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Sony demands legal protection after PSN hack

Blames PlayStation Network leak on 'cyber terrorism' by Anonymous

In a letter to the US House of Representatives explaining Sony's actions during the recent PlayStation Network outage and data leak, company boss Kazuo Hirai cites "cybercrimes and cyber terrorism" as a mitigating factor, and applauds efforts "to put in place laws to protect us from these very real threats".

"Without addressing the need for strong criminal laws and sanctions and, most importantly, enforcement of these laws, there will not be any meaningful security on the internet," Hirai adds.

In the letter Sony suggests that the PSN collapse could be the work of the hacking organisation known as Anonymous. Anonymous declared war on Sony when it sued 'geohot', the hacker George Hotz who released cracking codes for the PS3, and launched denial-of-service attacks on Sony systems on 6 April 2011. But certain Anonymous members have stated that they at least had nothing to do with the recent PSN outage.

"We discovered that the intruders had planted a file on one of our Sony Online Entertainment servers named 'Anonymous' with the words 'We are Legion'," states Sony on its blog. 'We are Legion' is a phrase popularly associated with Anonymous.

Alternatives to the PlayStation Network

By blaming the PSN hack on Anonymous and legislative shortcomings, Sony is attempting to shift the heat off itself; the company is under pressure to justify itself after failing to alert PSN users that their personal details were at risk for almost a week after it became aware of the possible data theft. (See Timeline: PSN hack.)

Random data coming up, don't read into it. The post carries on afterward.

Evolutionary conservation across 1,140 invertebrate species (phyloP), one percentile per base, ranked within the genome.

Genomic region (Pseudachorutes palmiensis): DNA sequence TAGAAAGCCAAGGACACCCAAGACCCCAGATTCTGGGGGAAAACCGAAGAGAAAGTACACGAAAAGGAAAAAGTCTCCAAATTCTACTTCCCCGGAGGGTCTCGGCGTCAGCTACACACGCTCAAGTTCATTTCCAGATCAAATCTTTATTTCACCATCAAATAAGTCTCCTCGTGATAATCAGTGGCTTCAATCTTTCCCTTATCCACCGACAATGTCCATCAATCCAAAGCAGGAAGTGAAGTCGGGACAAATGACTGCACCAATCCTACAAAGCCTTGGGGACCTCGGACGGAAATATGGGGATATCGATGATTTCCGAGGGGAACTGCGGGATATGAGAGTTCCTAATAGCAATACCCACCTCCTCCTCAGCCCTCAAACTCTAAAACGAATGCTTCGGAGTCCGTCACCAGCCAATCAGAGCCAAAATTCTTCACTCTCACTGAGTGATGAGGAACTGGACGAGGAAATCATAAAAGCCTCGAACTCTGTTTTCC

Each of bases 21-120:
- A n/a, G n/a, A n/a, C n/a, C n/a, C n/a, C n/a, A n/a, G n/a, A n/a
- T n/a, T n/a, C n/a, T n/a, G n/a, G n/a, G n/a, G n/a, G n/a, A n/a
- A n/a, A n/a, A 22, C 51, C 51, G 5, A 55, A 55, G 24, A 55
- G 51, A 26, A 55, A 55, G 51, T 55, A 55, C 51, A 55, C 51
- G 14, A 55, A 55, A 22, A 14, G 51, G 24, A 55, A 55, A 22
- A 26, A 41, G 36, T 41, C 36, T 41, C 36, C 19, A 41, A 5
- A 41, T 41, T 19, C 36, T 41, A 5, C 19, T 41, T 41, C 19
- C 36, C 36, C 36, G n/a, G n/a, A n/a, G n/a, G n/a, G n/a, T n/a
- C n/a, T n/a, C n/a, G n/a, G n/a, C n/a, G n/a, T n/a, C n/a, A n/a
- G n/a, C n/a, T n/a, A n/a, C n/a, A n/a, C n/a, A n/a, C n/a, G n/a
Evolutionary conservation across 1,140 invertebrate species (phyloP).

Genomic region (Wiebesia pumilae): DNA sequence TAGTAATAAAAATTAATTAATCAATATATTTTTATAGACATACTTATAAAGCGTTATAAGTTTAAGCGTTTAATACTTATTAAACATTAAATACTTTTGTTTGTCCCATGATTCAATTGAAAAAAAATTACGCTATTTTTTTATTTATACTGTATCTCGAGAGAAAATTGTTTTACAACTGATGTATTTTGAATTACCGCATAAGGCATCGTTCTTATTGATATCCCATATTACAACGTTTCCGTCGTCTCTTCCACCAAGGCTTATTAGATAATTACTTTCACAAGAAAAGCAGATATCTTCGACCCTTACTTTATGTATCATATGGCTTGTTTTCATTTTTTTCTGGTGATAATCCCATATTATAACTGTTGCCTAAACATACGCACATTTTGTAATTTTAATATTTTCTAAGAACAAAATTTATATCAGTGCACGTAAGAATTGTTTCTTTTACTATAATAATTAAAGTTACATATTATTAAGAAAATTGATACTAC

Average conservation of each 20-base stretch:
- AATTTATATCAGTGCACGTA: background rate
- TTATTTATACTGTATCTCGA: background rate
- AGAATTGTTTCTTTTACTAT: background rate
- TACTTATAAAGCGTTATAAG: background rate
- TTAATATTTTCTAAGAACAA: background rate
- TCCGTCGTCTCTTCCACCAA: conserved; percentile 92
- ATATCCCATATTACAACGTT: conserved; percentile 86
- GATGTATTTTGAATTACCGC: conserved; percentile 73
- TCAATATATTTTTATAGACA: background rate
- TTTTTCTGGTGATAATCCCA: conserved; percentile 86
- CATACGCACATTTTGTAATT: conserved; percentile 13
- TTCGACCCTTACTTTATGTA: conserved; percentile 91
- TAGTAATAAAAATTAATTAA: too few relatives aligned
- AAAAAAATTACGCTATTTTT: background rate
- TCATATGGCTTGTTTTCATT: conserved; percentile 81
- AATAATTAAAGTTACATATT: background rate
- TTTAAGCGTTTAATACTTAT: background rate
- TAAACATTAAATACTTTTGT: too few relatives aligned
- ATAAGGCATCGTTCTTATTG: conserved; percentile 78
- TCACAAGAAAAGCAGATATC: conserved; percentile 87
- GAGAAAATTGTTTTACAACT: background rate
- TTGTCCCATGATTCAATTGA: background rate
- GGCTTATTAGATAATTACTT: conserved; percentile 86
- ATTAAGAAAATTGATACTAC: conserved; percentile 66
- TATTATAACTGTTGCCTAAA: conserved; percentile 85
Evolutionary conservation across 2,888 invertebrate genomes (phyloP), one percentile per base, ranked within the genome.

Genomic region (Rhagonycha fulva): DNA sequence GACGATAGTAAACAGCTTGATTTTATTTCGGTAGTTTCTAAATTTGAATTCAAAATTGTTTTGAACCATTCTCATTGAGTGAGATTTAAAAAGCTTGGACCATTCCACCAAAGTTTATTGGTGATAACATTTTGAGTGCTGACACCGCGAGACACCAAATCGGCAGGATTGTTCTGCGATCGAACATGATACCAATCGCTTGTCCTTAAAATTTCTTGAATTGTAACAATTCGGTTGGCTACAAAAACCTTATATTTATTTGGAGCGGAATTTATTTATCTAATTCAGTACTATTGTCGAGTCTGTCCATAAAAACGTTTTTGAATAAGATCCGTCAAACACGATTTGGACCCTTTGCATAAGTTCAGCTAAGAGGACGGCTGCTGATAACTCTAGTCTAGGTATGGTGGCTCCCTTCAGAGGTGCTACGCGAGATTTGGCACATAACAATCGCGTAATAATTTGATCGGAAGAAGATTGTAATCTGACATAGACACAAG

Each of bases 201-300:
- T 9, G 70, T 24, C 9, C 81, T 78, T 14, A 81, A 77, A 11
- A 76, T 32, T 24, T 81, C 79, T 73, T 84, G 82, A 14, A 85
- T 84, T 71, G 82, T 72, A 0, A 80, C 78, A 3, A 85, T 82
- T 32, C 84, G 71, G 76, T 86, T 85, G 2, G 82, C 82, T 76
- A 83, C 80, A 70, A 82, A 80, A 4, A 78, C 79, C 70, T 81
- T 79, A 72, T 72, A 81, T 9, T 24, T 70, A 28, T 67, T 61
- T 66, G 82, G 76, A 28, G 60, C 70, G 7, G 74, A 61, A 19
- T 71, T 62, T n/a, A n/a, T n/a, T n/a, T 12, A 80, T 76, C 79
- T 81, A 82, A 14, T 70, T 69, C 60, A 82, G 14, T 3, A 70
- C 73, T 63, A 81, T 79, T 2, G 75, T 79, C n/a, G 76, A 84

In the letter, Hirai explains that Sony became aware "that data of some kind had been transferred off the PlayStation Network servers without authorisation" on 20 April 2011, although security teams were unable to determine what type of data had been transferred. It then notified the FBI on 22 April, and notified consumers that personal information (and potentially credit card data) had been taken on 26 April.

The delay will infuriate many users, especially if it turns out that credit card details have indeed been stolen, but the company claims its investigations took that long.

Read the full letter here.

"[Sony] has taken the almost unprecedented step of shutting down the affected systems as soon as threats were detected and is keeping them down, even at substantial cost to the company, until all changes to strengthen security are completed," adds Hirai. If he's waiting for the law to change and give Sony the protection it feels it's entitled to, PSN users could be offline for a while.

Update: In an interview with SCMagazineUS.com, Anonymous spokesman Barrett Brown has denied the group's involvement in the PSN hack in greater detail.

 "Anonymous has no record of engaging in credit card theft and resale, and if we did, the FBI would've already come down on us," he stated.

Discussing the discovered files labelled 'Anonymous' and 'We are Legion', Brown said: "Any clever thief of that sort would be inclined to leave a document laying blame on someone else... They could've just as easily left documents saying: 'Congress. We investigate steroid use in baseball.'

"We're all mystified by this. Everyone just assumes - knows - it's some criminal group. But it wasn't us."


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